Albany County Executive Dan McCoy provides coronavirus update

Albany County

ALBANY COUNTY (NEWS10) — Albany County Executive Dan McCoy updated county residents on Monday alongside University at Albany President Havìdan Rodriguez and College of Saint Rose President Marcia White.

“I couldn’t be more proud to have Albany County partner with the University at Albany and the College of Saint Rose to bring testing directly to the Pine Hills neighborhood the past week. Of the 218 COVID tests given to students, none of them came back positive. I want to thank Presidents Havidán Rodríguez and Marcia J. White for their leadership, the local hospitals, the NYS Health Department and our healthcare workers for supporting the effort and the students for their commitment doing the right thing and controlling the spread of the virus,” said County Executive McCoy.

McCoy announced that the number of confirmed cases of COVID-19 in Albany County is 3,310 to date, an increase of seven new positives since Sunday. There are 101 active cases in the county, down from 105 on Sunday.

The five-day average for new daily positives dropped from 19.6 to 16.6. Among newly reported cases, three had close contact with other positives, one lives or works in a healthcare setting, and three had no clear source of infection.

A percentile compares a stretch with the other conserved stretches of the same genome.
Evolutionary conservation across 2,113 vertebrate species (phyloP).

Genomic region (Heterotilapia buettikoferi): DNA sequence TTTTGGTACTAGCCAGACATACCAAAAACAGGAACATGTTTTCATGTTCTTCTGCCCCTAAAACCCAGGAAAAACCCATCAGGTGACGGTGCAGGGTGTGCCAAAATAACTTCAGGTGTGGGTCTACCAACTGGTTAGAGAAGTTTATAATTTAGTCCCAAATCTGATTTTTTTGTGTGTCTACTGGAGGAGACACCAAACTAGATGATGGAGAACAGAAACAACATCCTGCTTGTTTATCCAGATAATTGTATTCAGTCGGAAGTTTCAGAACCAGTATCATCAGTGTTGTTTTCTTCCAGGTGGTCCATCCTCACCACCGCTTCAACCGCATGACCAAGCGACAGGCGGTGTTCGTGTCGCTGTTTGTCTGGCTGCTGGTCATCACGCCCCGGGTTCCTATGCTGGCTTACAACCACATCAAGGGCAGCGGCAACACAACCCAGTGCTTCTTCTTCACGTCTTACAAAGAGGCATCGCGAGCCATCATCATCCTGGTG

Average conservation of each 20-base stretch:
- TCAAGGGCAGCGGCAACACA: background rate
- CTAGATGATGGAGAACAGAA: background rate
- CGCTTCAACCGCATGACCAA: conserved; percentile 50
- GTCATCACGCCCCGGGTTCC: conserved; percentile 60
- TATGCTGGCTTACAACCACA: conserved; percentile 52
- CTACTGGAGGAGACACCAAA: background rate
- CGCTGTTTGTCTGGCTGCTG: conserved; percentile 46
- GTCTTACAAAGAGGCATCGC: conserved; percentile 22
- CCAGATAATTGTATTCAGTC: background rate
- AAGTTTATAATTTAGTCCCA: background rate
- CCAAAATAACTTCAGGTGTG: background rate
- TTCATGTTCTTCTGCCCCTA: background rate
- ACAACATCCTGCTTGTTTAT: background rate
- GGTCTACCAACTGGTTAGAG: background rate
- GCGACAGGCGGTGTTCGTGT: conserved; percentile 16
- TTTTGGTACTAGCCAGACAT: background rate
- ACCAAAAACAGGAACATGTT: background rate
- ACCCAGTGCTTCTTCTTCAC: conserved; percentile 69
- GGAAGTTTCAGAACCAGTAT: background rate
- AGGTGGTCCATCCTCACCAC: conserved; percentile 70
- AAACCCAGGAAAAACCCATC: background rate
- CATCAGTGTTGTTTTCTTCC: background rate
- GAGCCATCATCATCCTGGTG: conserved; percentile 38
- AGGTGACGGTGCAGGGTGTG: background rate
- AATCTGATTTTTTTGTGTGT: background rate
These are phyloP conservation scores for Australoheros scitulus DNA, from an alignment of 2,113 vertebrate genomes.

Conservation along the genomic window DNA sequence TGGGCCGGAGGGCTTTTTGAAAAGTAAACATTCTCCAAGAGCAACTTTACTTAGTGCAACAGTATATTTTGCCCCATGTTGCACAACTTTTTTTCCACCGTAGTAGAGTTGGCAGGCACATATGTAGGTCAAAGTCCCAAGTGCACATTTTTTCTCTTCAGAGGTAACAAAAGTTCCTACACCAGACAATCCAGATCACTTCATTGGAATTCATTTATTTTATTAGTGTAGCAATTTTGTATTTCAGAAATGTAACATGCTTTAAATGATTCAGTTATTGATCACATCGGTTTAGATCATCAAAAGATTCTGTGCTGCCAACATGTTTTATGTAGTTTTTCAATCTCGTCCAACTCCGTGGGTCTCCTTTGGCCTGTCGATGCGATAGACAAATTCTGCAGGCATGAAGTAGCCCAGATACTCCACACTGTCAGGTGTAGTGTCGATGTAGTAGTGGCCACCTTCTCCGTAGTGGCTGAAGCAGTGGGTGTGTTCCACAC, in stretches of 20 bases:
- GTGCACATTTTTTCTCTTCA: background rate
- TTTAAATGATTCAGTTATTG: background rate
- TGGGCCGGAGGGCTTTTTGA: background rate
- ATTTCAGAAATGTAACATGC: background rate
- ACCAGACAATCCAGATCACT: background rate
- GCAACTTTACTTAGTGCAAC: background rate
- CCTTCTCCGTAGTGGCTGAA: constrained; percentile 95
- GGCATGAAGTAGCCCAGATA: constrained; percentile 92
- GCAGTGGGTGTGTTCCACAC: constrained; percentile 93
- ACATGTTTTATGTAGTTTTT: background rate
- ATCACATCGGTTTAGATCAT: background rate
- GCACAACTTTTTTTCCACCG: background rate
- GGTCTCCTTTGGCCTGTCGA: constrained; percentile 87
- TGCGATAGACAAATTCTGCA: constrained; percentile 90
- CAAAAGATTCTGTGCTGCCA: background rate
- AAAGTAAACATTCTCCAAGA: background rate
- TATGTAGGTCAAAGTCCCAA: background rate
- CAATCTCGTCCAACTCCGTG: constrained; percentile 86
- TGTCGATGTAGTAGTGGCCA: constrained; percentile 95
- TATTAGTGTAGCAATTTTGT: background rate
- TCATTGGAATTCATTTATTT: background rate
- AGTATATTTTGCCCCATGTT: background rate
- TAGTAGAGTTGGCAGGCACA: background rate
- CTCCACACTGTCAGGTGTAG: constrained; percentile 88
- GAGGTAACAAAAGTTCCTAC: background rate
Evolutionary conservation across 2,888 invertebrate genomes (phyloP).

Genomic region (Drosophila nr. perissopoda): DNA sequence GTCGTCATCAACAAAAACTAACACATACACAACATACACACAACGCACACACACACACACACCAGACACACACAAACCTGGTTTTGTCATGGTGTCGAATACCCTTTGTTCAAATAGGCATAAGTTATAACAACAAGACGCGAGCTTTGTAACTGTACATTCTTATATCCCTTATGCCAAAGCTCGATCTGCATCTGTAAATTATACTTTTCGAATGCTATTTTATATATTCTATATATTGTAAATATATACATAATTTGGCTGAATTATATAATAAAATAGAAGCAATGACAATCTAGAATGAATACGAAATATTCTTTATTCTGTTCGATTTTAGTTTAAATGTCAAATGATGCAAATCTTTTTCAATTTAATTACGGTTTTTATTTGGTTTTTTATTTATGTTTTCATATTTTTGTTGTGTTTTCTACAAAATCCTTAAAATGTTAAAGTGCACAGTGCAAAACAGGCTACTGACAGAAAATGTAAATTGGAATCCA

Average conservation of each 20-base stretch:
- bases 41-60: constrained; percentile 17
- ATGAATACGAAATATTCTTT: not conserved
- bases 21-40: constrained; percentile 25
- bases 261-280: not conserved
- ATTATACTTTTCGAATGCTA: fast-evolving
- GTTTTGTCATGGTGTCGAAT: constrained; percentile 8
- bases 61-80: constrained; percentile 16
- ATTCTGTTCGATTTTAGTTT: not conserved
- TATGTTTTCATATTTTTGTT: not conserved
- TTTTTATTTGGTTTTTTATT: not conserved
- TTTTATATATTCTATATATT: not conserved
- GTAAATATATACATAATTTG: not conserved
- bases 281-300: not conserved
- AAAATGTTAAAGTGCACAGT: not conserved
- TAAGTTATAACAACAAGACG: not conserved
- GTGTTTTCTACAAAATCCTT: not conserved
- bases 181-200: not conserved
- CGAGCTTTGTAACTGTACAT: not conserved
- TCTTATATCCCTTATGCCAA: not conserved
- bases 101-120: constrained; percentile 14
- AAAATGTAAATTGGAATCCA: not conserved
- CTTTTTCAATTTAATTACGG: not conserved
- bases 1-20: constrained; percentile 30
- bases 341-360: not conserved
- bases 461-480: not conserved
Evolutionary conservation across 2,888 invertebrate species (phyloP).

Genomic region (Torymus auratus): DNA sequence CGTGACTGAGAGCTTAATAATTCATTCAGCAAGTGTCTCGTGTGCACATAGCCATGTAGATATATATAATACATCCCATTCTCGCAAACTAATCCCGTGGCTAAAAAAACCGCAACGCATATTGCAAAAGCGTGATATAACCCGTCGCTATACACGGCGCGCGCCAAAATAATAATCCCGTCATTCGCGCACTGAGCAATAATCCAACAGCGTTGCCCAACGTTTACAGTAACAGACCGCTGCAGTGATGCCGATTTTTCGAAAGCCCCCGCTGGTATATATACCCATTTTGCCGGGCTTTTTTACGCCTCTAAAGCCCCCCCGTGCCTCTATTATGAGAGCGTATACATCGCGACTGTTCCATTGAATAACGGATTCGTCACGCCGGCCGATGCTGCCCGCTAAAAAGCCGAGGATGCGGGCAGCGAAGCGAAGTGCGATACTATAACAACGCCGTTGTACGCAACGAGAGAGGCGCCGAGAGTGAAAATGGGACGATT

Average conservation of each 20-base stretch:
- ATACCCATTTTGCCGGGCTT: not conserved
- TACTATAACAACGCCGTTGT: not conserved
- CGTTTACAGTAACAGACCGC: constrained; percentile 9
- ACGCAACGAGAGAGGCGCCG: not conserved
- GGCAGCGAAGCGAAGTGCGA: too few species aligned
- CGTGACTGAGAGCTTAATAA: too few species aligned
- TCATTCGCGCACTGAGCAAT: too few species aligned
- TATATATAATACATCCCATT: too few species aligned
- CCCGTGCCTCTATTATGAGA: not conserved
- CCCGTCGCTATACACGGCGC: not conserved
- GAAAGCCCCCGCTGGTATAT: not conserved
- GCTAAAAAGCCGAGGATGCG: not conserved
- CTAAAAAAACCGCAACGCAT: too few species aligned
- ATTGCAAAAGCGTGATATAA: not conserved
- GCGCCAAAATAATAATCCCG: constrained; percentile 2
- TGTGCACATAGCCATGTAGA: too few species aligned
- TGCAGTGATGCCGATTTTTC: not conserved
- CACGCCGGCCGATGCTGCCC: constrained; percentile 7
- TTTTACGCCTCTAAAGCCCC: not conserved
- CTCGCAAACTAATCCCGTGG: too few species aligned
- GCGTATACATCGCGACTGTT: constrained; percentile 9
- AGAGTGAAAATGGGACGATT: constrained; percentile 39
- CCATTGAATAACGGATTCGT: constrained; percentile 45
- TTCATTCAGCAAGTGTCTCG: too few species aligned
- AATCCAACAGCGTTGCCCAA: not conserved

Those under mandatory quarantine went from 1,073 to 1,063, with 14,641 people having completed quarantine since the outbreak began. Of those who completed the process, 3,209 of them had tested positive and were cleared.

One new hospitalization was reported overnight, though the total number of county residents hospitalized from the virus decreased from 12 to 10. Two patients are in the ICU, and the hospitalization rate dropped from .36% to .30%.

Two Albany County residents have passed away due to the virus since Sunday, bringing the county’s death toll to 138. One, a woman in her 70s, lived in a congregate healthcare setting while the other, a man in his 80s, did not. Both had multiple preexisting underlying health conditions.

“Just because our higher education institutions are no longer the main source of our positive cases, doesn’t mean we’re out of the woods yet, as we can see by the latest two deaths since just over a week ago,” McCoy said. “My condolences go out to the families of these residents and the families of the 136 other residents who have suffered losses over the last nearly seven months.”


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